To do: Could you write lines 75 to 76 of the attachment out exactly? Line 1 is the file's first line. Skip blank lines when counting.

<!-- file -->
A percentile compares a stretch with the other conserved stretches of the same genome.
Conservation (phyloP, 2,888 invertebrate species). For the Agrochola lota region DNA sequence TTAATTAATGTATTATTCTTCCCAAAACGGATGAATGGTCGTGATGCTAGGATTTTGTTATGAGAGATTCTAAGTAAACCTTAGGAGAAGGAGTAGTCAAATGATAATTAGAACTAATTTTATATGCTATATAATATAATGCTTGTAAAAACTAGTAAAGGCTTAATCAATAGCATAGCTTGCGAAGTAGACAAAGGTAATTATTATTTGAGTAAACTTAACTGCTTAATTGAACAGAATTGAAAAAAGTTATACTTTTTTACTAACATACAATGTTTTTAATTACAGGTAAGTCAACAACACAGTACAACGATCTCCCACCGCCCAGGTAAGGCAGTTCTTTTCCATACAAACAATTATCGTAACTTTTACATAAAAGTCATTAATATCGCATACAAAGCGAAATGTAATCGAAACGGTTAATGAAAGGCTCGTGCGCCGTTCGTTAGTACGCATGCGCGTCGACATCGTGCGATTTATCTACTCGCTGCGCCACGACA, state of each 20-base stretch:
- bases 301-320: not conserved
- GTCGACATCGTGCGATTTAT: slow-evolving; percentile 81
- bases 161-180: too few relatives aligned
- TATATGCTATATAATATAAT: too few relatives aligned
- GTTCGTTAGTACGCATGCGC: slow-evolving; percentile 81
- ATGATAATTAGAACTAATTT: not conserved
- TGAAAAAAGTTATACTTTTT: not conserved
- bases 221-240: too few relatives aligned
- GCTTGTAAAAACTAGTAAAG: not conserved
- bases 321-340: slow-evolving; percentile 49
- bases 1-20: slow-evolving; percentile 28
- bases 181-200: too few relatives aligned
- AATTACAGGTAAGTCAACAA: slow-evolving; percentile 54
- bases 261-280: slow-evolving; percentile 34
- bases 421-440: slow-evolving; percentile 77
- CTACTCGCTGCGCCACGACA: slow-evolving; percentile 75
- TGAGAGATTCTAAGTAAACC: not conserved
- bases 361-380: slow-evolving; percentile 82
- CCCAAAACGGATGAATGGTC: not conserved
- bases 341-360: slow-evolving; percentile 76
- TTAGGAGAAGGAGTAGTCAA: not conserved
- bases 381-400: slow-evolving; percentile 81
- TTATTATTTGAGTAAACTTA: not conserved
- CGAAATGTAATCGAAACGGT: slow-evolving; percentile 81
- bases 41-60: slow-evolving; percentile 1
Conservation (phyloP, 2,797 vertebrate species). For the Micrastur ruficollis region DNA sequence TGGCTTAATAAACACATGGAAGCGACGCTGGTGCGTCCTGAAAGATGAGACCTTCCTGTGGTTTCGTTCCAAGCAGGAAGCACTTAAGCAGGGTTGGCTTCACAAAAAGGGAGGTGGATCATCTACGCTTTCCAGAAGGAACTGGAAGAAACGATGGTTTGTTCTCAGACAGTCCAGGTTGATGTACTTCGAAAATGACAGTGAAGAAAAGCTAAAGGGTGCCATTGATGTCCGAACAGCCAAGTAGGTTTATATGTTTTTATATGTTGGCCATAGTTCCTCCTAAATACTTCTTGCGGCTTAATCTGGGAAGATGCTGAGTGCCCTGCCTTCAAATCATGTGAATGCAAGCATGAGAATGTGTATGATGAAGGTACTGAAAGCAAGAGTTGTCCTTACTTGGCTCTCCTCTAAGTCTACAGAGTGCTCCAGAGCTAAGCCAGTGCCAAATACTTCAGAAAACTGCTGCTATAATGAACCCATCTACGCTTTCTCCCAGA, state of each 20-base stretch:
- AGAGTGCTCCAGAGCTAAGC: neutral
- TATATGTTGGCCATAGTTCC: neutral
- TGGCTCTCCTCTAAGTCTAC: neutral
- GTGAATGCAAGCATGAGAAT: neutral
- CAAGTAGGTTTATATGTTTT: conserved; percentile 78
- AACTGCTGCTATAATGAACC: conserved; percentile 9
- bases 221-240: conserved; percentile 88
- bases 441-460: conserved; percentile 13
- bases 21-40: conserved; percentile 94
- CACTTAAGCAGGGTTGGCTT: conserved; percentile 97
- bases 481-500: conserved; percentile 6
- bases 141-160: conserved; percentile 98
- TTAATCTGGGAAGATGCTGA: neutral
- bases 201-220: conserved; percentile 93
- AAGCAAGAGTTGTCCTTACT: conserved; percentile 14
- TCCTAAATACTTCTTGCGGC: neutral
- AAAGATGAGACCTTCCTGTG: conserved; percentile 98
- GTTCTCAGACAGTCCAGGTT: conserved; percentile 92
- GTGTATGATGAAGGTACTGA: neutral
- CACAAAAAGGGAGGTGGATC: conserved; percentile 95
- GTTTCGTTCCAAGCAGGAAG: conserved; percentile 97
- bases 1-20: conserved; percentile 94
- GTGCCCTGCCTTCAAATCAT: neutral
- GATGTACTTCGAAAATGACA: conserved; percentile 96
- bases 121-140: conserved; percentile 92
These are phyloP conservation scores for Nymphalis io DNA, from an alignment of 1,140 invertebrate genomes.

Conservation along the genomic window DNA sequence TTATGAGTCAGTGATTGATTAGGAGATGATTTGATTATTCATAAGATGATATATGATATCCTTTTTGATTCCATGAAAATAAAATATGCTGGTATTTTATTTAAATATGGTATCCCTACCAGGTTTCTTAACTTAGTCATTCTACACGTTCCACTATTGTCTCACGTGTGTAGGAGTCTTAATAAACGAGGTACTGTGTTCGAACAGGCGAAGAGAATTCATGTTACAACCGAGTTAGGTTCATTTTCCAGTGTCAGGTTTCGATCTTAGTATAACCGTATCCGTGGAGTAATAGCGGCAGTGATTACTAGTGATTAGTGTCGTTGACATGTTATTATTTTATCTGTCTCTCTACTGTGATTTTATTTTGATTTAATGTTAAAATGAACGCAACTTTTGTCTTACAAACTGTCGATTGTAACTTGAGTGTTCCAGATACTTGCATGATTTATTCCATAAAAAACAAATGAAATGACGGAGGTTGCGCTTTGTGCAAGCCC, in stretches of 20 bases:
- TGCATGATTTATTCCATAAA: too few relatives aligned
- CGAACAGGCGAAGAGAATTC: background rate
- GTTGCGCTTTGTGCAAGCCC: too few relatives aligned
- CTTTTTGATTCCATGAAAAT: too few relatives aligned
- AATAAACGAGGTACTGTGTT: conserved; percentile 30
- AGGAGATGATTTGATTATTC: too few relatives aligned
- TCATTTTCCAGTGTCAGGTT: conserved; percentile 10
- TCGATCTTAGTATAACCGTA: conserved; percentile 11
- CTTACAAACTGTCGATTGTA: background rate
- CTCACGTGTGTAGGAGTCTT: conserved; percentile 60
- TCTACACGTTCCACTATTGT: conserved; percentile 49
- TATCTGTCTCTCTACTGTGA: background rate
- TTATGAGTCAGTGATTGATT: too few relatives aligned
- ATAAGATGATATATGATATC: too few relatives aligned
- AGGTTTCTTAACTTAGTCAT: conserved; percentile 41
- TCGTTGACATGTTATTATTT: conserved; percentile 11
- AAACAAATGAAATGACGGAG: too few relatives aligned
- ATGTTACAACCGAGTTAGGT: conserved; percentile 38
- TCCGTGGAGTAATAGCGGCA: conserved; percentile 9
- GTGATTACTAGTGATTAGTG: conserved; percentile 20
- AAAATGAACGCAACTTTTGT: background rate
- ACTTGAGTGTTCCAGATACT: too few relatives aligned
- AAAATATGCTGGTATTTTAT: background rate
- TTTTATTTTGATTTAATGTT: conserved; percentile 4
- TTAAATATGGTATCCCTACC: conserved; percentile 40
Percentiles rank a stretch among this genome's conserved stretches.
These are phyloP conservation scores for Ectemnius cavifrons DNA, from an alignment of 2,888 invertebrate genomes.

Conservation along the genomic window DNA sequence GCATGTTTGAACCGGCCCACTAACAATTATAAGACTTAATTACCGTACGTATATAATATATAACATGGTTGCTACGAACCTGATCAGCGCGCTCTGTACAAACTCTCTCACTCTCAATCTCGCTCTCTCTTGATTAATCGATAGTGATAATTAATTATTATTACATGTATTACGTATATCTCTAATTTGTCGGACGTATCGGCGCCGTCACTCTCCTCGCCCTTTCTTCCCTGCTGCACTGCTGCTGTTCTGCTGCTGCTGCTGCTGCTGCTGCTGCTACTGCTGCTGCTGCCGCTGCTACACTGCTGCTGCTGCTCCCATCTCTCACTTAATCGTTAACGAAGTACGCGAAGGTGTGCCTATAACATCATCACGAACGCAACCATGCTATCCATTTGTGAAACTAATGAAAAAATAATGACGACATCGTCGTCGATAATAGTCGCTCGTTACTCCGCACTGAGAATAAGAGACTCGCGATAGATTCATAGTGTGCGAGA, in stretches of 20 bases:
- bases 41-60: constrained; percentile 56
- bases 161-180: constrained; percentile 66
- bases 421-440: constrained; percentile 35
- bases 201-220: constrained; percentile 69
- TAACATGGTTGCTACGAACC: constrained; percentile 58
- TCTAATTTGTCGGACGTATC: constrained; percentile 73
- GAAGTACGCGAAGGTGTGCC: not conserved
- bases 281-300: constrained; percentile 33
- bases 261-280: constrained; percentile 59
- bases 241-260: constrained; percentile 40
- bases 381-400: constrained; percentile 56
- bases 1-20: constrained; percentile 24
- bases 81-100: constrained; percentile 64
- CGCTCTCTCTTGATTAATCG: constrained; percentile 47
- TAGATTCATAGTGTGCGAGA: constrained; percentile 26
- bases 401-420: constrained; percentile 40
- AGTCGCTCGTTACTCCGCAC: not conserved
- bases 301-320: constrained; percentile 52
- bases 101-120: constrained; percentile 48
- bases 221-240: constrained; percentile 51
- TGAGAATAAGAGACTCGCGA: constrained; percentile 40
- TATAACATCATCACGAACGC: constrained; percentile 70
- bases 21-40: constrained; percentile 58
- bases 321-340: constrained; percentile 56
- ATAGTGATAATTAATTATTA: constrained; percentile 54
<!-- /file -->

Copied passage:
- GTGATTACTAGTGATTAGTG: conserved; percentile 20
- AAAATGAACGCAACTTTTGT: background rate